Saturday October 10, 1987 at 6:00 PM.
I remember primarily two things about my first time in the hospital. First and foremost, I recall the insistent, albeit well-meaning nurse who was trying to shove a dead baby into my arms. She smiled forcefully while attempting to push her agenda, “Go on sweetheart, hold her, look at her. It’s the only chance you’ll have and if you don’t you’ll regret it.”
What did she know of my regret? Was she the one that had just given birth to a dead baby twenty-seven weeks into her pregnancy? Had she been forced to name it; the mandate of some California state law that made me curse the lawmakers, all of whom I imagined, in a rare fit of feminism, were men?
Second, I remember the agonizing realization that I wasn’t going to be a mother after all. I went in pregnant, and I was going to leave empty-handed in maternity jeans. My miserably bloated body had expelled her as easily as a splinter. I felt uncharacteristically small perched in the sterile bed enveloped in an ugly gown with ducklings and baby chicks on it, knees knocking together with the shivers. A pale yellow and white crocheted blanket from the Orange County Women’s League, meant to be a celebratory keepsake, hung limply across my now barren stomach. Just a few minutes before, Madelyn had been wrapped in it. I regarded it with the welcome I would reserve for a rabid dog. Picking up the blanket between my thumb and pointer finger as if it contained a deadly virus, I flung it into the trashcan next to me. Turning my head, I whispered to my equally dazed husband, “Let’s get out of here.”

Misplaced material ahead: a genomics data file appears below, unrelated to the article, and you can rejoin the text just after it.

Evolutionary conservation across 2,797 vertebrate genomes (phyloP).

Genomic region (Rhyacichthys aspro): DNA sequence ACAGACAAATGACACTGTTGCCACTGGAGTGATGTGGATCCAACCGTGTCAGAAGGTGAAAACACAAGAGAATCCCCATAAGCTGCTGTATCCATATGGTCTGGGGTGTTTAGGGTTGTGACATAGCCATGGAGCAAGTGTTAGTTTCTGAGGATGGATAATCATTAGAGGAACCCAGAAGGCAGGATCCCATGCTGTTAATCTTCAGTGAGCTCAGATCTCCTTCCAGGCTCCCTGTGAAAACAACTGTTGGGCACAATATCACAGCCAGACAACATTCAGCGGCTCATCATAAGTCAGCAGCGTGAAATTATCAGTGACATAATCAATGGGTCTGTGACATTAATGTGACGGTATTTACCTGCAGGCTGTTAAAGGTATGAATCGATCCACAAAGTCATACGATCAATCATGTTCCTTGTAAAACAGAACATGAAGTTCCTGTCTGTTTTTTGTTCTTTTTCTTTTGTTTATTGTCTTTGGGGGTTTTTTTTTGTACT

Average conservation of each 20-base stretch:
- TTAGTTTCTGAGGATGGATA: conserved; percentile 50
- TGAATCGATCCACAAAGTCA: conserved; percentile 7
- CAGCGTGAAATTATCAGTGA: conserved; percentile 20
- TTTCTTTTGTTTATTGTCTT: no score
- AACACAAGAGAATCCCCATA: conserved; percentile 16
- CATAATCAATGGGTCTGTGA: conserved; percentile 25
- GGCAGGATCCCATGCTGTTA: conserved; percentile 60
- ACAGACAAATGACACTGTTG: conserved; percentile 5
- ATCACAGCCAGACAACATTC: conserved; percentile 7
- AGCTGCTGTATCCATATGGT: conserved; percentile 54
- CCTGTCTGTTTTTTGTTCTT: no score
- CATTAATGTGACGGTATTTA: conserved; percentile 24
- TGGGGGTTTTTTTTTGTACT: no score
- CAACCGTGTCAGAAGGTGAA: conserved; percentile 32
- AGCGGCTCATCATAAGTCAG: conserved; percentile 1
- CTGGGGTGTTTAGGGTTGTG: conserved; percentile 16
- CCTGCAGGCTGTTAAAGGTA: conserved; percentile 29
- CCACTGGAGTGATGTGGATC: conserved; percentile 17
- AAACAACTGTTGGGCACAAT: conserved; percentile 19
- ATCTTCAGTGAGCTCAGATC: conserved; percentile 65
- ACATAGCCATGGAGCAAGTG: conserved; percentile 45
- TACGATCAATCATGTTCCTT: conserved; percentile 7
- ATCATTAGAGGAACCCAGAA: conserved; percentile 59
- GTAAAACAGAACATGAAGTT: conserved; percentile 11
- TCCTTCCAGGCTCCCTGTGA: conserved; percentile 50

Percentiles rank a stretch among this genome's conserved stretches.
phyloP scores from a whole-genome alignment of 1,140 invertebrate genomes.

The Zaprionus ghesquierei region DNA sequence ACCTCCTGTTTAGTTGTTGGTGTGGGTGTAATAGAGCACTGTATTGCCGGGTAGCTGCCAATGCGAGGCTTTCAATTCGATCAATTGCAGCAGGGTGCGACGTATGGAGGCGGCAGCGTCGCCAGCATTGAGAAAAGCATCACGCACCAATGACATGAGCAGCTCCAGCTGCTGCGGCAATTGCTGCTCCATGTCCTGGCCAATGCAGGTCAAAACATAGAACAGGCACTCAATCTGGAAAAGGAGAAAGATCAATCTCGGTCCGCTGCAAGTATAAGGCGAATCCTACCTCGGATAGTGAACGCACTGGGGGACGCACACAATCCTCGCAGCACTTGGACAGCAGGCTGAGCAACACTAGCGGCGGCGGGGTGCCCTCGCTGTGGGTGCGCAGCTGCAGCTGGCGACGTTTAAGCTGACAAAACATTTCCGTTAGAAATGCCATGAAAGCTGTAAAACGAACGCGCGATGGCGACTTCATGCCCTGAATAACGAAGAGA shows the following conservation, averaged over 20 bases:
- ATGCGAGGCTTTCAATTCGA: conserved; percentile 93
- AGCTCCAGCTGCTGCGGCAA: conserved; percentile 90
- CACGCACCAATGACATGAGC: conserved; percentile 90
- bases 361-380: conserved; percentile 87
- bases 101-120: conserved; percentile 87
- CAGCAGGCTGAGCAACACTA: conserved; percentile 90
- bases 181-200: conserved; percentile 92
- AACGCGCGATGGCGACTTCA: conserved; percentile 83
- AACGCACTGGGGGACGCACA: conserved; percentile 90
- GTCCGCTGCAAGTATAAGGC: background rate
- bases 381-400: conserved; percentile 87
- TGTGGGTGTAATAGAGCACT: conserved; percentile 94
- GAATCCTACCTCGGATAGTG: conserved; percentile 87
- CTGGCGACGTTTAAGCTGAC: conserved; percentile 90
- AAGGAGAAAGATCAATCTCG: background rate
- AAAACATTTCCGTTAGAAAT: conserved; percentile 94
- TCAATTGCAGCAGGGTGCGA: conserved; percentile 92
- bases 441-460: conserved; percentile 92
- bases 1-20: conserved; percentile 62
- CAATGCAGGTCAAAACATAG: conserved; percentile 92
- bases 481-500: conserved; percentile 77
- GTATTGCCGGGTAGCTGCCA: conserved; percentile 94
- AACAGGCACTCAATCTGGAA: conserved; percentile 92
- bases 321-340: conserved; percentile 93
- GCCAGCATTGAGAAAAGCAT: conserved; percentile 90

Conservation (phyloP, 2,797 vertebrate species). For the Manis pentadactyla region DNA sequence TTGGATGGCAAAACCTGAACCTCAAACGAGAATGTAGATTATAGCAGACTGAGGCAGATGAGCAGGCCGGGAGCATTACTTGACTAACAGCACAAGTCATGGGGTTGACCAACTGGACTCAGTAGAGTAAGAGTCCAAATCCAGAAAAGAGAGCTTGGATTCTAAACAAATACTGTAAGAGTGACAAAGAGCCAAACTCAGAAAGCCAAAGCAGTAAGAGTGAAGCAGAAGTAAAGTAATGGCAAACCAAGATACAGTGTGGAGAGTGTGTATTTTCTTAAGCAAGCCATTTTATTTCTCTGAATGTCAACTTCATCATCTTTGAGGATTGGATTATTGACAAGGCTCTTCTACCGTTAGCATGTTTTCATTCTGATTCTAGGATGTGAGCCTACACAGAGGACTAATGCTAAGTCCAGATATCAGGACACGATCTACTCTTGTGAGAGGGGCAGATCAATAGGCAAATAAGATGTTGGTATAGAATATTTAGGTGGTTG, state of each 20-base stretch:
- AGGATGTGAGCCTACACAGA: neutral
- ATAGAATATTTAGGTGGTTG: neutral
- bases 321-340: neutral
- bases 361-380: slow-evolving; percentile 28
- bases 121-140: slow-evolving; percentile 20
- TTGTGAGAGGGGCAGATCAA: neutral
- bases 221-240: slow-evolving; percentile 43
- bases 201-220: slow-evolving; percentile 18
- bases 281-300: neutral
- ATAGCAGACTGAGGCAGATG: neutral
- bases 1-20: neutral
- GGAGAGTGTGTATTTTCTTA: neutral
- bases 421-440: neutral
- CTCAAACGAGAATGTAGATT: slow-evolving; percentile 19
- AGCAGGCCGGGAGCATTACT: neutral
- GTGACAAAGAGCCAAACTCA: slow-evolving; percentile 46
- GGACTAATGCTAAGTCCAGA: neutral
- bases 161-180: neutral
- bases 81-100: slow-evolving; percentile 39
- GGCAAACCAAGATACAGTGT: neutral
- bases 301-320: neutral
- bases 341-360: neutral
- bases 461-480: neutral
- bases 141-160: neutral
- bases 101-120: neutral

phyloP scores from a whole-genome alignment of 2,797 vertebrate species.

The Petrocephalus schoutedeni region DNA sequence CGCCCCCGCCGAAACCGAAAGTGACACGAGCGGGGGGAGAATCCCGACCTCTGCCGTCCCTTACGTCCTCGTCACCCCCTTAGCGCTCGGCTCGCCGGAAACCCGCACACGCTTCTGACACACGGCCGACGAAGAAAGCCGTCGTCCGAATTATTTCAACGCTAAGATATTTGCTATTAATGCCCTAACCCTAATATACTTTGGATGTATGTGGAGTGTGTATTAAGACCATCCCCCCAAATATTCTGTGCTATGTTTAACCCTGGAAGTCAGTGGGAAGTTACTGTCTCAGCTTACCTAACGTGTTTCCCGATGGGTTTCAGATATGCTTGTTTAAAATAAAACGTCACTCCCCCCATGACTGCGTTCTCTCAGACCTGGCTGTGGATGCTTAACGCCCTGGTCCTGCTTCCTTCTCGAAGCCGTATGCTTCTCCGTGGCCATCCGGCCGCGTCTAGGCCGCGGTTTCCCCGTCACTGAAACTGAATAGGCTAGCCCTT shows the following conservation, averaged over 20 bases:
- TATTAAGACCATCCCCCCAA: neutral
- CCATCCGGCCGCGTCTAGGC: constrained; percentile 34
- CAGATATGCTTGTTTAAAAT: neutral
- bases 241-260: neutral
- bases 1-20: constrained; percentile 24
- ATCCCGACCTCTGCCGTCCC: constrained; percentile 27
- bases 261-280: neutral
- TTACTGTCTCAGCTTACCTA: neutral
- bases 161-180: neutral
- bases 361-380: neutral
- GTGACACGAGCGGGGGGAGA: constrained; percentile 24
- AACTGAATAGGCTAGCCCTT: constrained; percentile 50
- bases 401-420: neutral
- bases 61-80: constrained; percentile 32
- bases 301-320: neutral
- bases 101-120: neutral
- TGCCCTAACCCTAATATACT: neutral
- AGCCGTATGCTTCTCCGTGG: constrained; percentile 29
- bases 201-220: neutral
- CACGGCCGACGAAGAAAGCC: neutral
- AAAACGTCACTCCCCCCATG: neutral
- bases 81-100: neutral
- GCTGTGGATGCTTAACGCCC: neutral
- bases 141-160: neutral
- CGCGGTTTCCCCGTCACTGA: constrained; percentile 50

“Sue, you have to sign your release paperwork first.”
“I want to go home.” And with that I stood up, wobbled slightly, grabbed my pants and pulled them on as tears streamed down my face.
My sons Max and Jake were ten and eleven when they found out they’d had a sister. Truthfully it had never crossed my mind to tell them. Shortly after losing her I got pregnant again. I went from coping with the loss of my daughter by shoving Oreos in my mouth and bursting into tears every time I spied a child under four years of age, to being an exhausted mother of two young sons born a year and a day apart from each other. I was taken aback while on the way home from seeing the movie My Dog Skip, Jake asked out of nowhere, “Dad told me we had a sister. Her name was Madelyn. Is that true?”
Of course, Madelyn mattered, but I could sooner recite The Gettysburg Address from memory before I could recall the date of that heart-wrenching hospital visit. This was the way we operated in my family. There wasn’t a situation in the world that new shoes or Brach’s chocolate double-dipped peanuts couldn’t solve.
When I was five I lived in Canoga Park, California. We had a little ranch house with a swing set in the back and a Cocker Spaniel named Cookie. My prized possessions included pink genie slippers and a pink polyester quilted robe. I am fairly certain the garment was made from the most flammable material on earth, and would have spontaneously combusted had I strolled outside in the Southern California sunshine in anything above sixty-degree temperatures. I attended Oakdale Avenue School, where Mrs. Gonzales taught our class the alphabet and how to mix paste for papier-mache. The boys outnumbered the girls, all of whom looked like extras from the set of Gidget, thirteen to six. Mrs. Gonzales and I were the token diversities.